Meet Fulton County’s first-ever transgender coordinator

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The Fulton Board of Health took another step in fighting the county’s HIV epidemic by hiring its first transgender coordinator, who will also oversee career development workshops and work with local trans organizations.

Justine Ingram (photo right), who started in the position in May 2018, said her primary focus is HIV prevention among trans people in Fulton.

“We know that Fulton County and the City of Atlanta are definitely a mecca for transgender people, so we want to make sure that our staff here is diverse and that we have a transgender person here who is creating programming for transgender people to keep HIV-negative people negative and to get HIV-positive people into care,” she told Project Q Atlanta.

Ingram held a free career development workshop for transgender Fulton residents at the Board of Health in January. She said it’s another tool to help fight HIV.

“We know that our socioeconomic status can affect someone and make them more susceptible to becoming HIV-positive,” she said.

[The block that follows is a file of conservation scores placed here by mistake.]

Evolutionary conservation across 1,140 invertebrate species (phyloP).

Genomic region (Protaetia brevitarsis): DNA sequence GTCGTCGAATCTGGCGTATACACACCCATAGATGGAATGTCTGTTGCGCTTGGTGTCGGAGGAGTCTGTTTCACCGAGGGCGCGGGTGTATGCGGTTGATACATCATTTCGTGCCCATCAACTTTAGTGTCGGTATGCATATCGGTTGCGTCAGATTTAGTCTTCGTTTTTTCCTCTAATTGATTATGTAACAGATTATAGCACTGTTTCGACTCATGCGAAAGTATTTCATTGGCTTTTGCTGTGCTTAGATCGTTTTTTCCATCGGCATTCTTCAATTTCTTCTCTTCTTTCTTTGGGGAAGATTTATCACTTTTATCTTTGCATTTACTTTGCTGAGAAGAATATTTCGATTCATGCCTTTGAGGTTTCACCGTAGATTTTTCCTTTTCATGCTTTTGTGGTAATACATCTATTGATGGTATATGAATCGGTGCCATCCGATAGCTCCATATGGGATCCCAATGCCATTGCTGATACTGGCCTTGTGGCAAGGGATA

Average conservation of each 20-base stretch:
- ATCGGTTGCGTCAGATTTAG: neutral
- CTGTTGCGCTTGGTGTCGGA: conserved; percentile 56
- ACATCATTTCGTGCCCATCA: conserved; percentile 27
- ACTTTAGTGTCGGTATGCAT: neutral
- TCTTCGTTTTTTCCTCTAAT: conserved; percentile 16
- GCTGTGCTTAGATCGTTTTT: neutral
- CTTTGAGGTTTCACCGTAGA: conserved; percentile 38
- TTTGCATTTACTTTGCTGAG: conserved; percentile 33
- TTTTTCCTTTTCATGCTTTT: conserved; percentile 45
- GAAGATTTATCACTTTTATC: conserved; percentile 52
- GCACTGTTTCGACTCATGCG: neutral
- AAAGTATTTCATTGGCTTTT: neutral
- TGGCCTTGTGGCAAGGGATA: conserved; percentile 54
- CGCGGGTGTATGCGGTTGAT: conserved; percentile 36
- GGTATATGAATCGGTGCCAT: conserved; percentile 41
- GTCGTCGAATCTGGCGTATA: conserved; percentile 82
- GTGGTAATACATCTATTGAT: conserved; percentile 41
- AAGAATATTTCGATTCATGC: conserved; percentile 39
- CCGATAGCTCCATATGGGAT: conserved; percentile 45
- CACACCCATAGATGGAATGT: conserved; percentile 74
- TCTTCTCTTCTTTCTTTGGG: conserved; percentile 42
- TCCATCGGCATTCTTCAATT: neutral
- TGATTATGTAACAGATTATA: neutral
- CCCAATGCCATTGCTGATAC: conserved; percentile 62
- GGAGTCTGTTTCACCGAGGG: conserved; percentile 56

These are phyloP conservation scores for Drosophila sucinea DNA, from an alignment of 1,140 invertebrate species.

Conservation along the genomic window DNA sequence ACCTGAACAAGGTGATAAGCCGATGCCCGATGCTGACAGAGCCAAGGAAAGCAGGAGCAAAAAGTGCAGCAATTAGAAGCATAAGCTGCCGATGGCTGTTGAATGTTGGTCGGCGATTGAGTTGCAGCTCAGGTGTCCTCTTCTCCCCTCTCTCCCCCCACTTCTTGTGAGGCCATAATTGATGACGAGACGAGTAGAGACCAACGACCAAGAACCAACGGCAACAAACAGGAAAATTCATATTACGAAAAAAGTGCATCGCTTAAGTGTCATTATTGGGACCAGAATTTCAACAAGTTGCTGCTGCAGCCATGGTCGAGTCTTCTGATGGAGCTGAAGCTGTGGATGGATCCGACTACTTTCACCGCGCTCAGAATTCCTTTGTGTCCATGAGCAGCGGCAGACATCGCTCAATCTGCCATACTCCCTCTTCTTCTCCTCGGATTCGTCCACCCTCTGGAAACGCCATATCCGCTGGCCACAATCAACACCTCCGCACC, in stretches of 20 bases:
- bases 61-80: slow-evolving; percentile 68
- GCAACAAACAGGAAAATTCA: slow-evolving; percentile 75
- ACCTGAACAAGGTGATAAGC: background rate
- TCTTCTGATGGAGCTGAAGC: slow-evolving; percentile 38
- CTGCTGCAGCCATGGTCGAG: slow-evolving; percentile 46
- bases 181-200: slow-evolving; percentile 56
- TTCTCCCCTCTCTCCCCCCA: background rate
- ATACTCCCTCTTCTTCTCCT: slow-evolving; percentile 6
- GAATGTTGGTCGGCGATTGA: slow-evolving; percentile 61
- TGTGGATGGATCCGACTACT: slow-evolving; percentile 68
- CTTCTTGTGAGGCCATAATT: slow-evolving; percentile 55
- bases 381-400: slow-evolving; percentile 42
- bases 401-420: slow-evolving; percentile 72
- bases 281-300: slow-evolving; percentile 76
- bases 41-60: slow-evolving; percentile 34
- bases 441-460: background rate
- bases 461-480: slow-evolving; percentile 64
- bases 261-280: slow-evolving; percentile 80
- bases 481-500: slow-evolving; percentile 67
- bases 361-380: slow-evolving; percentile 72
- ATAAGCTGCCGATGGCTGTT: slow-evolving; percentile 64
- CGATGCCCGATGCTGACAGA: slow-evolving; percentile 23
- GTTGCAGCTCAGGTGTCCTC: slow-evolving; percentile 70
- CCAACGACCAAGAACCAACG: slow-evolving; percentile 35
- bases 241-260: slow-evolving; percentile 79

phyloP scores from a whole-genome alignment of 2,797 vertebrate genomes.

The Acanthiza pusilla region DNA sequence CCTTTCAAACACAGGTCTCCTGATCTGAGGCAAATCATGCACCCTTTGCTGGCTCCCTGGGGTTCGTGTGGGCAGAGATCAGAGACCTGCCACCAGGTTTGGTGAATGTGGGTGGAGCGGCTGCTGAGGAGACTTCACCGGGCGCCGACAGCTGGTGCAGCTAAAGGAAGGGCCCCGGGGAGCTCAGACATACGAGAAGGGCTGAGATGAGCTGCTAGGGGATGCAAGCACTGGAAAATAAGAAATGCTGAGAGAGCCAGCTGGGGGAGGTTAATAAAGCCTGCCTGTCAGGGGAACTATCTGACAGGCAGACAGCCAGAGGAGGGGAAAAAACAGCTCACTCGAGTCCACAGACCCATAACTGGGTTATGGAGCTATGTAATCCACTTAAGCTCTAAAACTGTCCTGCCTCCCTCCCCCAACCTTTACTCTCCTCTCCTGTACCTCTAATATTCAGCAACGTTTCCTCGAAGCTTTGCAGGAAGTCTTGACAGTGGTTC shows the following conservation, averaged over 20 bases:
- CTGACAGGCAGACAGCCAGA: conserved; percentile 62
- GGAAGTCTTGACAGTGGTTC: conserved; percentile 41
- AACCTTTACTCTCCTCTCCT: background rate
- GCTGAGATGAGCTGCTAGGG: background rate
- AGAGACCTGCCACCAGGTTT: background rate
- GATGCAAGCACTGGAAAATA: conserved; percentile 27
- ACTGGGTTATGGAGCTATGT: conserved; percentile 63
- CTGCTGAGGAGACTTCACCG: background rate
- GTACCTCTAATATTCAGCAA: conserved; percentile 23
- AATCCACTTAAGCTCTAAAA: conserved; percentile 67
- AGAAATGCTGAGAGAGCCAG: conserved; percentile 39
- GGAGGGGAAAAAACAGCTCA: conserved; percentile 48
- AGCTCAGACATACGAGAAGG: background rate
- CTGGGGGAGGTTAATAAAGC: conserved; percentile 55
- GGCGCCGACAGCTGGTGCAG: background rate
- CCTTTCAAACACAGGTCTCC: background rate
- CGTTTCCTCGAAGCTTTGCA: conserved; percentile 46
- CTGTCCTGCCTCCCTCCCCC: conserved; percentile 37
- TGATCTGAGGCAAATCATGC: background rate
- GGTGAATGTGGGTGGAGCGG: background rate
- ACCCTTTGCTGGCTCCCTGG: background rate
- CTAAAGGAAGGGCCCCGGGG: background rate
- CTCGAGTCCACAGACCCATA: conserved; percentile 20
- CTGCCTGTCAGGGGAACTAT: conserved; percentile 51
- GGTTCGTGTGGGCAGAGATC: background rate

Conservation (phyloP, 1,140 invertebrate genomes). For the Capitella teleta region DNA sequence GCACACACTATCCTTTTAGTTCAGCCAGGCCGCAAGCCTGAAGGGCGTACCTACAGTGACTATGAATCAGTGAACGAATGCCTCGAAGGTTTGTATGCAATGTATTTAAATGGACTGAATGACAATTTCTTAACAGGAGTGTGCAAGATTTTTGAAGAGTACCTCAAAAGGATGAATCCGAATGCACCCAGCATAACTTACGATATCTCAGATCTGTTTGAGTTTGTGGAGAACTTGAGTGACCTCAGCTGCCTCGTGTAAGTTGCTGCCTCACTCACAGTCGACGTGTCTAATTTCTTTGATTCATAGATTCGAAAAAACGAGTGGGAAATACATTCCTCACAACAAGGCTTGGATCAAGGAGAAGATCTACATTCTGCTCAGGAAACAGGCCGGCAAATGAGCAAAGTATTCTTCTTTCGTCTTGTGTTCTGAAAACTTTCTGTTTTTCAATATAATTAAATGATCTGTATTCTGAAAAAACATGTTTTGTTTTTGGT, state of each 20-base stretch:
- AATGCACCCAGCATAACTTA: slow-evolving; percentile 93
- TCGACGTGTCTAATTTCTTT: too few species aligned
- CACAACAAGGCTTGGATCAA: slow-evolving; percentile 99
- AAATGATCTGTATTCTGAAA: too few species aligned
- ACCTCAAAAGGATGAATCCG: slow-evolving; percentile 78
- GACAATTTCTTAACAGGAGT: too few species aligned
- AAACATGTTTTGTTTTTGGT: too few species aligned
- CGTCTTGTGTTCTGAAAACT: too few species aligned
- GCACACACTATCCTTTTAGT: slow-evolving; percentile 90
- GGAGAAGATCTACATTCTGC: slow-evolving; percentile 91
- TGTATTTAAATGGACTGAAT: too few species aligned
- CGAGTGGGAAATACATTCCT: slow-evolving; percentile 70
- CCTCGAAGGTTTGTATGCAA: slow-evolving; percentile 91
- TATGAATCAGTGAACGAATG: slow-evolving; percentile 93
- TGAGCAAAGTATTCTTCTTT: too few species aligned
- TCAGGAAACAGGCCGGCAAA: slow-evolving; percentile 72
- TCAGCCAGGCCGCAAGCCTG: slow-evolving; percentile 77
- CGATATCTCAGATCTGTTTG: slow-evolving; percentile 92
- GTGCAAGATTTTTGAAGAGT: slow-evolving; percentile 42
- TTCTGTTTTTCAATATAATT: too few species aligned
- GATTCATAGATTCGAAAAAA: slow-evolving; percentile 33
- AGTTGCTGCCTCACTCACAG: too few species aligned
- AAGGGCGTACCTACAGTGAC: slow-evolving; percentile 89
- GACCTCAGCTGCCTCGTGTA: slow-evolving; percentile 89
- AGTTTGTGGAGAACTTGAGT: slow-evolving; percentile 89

The transgender coordinator position was funded by a grant from the Centers for Disease Control & Prevention, according to David Holland, chief clinical officer for the Fulton Board of Health.

“In a very short period of time, Justine has done a tremendous amount of work and provided much-needed engagement with the trans community, something we had not previously been successful in,” he said. “Creating this position is some of the best money we have spent in our efforts to end HIV in Fulton County.”

Ingram also works with local trans organizations to help them build the capacity to provide better services to trans people in Fulton. She's working on creating trans sensitivity workshops next.

“We want to work with organizations and businesses and corporations to make sure they’re making their workplace more affirming for transgender people,” she said.

Ingram was a case manager for Trans Housing Atlanta in 2017 and 2018 and now sits on the group’s board of directors. She accepted a $10,000 check on behalf of the group from Atlanta Mayor Keisha Lance Bottoms (photo left) at an Atlanta Pride reception in October.

Fulton is one of four counties in metro Atlanta targeted as part of a federal plan to end HIV by 2030. Forty-eight counties in 19 states – plus seven states overall – are part of the plan. In 2016, Fulton became one of the first county health departments in the South to launch a PrEP clinic.


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